Rehabilitating Rare Wildlife Patients

By Hope Bidegainberry on May 10, 2018

Two baby long-tailed weasels are currently being treated at the Peninsula Humane Society & SPCA’s (PHS/SPCA) Wildlife Care Center.  The weasels were found abandoned on a hiking trail in Half Moon Bay and brought to PHS/SPCA by the Good Samaritans who found them.

“These nocturnal animals are rarely even seen by humans, so we could hardly believe our eyes when these tiny baby long-tailed weasels were brought to our Wildlife Care Center,” said PHS/SPCA’s Communications Manager Buffy Martin Tarbox.  “Even though they are native to the Bay Area, we have only ever admitted one other weasel in our center since we opened our Wildlife Care Center.”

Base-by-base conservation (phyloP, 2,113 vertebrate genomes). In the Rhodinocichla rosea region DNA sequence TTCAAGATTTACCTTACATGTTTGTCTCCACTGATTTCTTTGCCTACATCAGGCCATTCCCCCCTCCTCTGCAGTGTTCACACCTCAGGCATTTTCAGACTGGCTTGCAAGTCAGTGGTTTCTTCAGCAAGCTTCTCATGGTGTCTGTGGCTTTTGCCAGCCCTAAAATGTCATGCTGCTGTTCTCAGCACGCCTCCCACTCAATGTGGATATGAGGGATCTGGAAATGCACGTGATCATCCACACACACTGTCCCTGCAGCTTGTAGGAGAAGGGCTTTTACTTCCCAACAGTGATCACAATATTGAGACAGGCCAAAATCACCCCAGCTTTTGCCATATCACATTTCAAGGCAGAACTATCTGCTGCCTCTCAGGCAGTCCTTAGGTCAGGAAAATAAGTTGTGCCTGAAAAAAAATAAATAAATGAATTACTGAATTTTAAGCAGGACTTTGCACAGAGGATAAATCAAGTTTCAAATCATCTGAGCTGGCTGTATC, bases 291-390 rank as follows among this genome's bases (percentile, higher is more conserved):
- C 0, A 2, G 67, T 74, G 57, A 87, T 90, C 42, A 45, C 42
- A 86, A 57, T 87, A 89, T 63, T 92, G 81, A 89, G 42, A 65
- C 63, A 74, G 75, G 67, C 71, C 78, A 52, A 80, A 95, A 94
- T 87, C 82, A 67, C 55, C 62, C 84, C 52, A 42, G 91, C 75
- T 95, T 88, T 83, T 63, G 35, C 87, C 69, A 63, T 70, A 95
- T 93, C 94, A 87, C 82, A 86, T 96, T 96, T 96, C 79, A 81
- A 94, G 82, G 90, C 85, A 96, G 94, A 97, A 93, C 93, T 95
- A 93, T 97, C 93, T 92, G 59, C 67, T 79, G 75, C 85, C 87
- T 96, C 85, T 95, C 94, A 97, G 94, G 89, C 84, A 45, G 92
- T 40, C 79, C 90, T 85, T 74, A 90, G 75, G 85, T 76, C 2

The weasels were brought into PHS/SPCA on April 23 and are estimated to now be about 4 ½ weeks old.  One is male and the other is female and both are in good health and thriving.

Long-tailed weasels are ferocious predators and hunt squirrels, gophers, rats, cottontails, and even insects.  They are nocturnal and solitary hunters and rarely seen by humans.

“The weasels are doing very well and we expect to release them back into the wild when they reach about eight weeks old,” according to Tarbox. “It’s an honor to rehabilitate these elusive native animals.”

PHS/SPCA’s Wildlife Care Center successfully rehabilitates 1,200 to 1,400 animals each year and is funded entirely by donations.

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